By SAMANTHA SMITH | Published August 25, 2020
Growing up, voting was always important in our family. We talked about practicing our right to vote and making sure we participated in every election, local and national. When I was little, my mom would take me with her to vote after she picked me up from school. My favorite part, of course, was receiving the sticker at the end. In college, my family made sure that I was sent and returned my completed absentee ballot.
In my family, voting is our voice. We discussed upcoming elections and legislation at the dinner table and with extended family. While we didn’t always agree on each issue or candidate for office, the importance of voting was rarely up for debate. So, it was an exciting day for me in 2016 when I was able to work the polls in the November general election.
Historically in the United States, many groups of people have fought for the right to vote, particularly women and minorities. Many of us know the history of these protests and have passed on these stories for generations. People sacrificed, fought and died for the right to vote. And as far as we have come in this journey, there is still more work to be done to make voting easier and more accessible for American citizens.
On Aug. 11, I worked the polls for the primary runoff in Georgia. I enjoyed greeting people, helping them exercise their right and answering any questions they had about the process. People of all races and nationalities walked into the precinct that day, casting their ballots for who they felt would best serve their community.
It’s an over 12-hour commitment, but being a poll worker makes me proud. I enjoy helping others navigate the process and reassuring them that their vote matters. It’s one of my acts in social justice, which we are called to as Catholics.
As with everything else this year, voting has been impacted by the COVID-19 pandemic. More people are requesting and sending absentee ballots. In June, Georgia began using new voting machines, which meant a learning curve for voters and poll workers alike. Fortunately, things will be ready for us to cast our ballots on Nov. 3.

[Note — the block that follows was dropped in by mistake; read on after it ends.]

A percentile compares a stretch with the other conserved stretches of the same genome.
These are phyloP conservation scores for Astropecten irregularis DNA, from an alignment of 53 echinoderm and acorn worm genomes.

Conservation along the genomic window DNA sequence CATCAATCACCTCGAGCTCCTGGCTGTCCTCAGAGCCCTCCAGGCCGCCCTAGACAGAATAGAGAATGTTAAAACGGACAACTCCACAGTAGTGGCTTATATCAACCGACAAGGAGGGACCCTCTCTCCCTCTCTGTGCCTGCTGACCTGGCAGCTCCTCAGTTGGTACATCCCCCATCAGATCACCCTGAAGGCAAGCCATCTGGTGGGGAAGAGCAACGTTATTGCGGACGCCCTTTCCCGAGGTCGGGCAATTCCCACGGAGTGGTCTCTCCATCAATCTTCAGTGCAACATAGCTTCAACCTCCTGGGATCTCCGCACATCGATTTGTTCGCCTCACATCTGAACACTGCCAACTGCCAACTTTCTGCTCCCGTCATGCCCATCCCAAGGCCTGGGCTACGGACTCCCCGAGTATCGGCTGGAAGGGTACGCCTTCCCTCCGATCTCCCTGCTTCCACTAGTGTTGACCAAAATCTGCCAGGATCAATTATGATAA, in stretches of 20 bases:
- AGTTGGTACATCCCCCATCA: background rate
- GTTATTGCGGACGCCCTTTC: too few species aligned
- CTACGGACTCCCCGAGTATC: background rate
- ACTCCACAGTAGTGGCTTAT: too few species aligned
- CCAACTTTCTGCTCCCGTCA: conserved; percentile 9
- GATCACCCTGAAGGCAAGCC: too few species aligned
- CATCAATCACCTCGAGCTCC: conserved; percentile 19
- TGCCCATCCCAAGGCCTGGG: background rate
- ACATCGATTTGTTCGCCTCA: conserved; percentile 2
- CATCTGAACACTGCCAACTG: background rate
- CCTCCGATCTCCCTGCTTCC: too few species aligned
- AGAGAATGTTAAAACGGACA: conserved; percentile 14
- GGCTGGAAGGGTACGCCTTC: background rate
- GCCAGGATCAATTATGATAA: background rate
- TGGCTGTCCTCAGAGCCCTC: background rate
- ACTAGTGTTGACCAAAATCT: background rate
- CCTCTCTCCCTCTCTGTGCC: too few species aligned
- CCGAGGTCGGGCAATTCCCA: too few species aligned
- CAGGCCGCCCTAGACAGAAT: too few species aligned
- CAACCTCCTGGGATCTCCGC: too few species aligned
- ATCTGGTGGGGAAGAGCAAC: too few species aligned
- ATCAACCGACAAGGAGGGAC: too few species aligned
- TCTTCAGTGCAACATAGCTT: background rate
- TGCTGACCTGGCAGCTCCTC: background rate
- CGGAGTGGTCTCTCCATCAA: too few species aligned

In a letter shared after his death, Congressman John Lewis, civil rights leader, wrote, “Voting and participating in the democratic process are key. The vote is the most powerful nonviolent change agent you have in a democratic society. You must use it because it is not guaranteed.”
Our vote is an extension of who we are and what we believe. Every time we vote, we are voting in the interests of our families, communities and the generations that follow. When we cast our ballots, it is in hope that those who take office will proudly represent us and take seriously our concerns. It is in hope that passed legislation will respond to the needs of our communities.
Of course, this is not an easy process. We all have different political views and ideas, and there’s never a “perfect choice” on the ballot. We must weigh the pros and cons of each decision. Our choices are not always easy and the outcome is not always what’s desired.
The voting booth is where we hope to effect change for the human dignity and sanctity of all human life at every age and stage. It is where we raise our voices and stand for justice.
There are many reasons people may choose not to vote in November’s election. Some feel like their vote doesn’t matter or are not excited about the choices. Some people have lost faith in the government system and feel that voting is unnecessary. With the number of coronavirus cases still rising, many feel uncomfortable casting their ballot in person. But no matter the reasons, I hope you cast your ballot.
Being a person of faith means believing that anything is possible for God. That no matter what we have been through, there is something better on the other side of it. Being faith-filled is trusting God to bring you through difficult times, even when things feel dark or impossible.
So to my fellow Catholics, I hope you will join me and put your faith to work this November. Vote for human life and social justice. Vote for your communities and future generations. And don’t forget to vote for the people that lost their voice to make sure there was one for you. The choices may not be easy, but there’s too much at stake not to put our faith in action.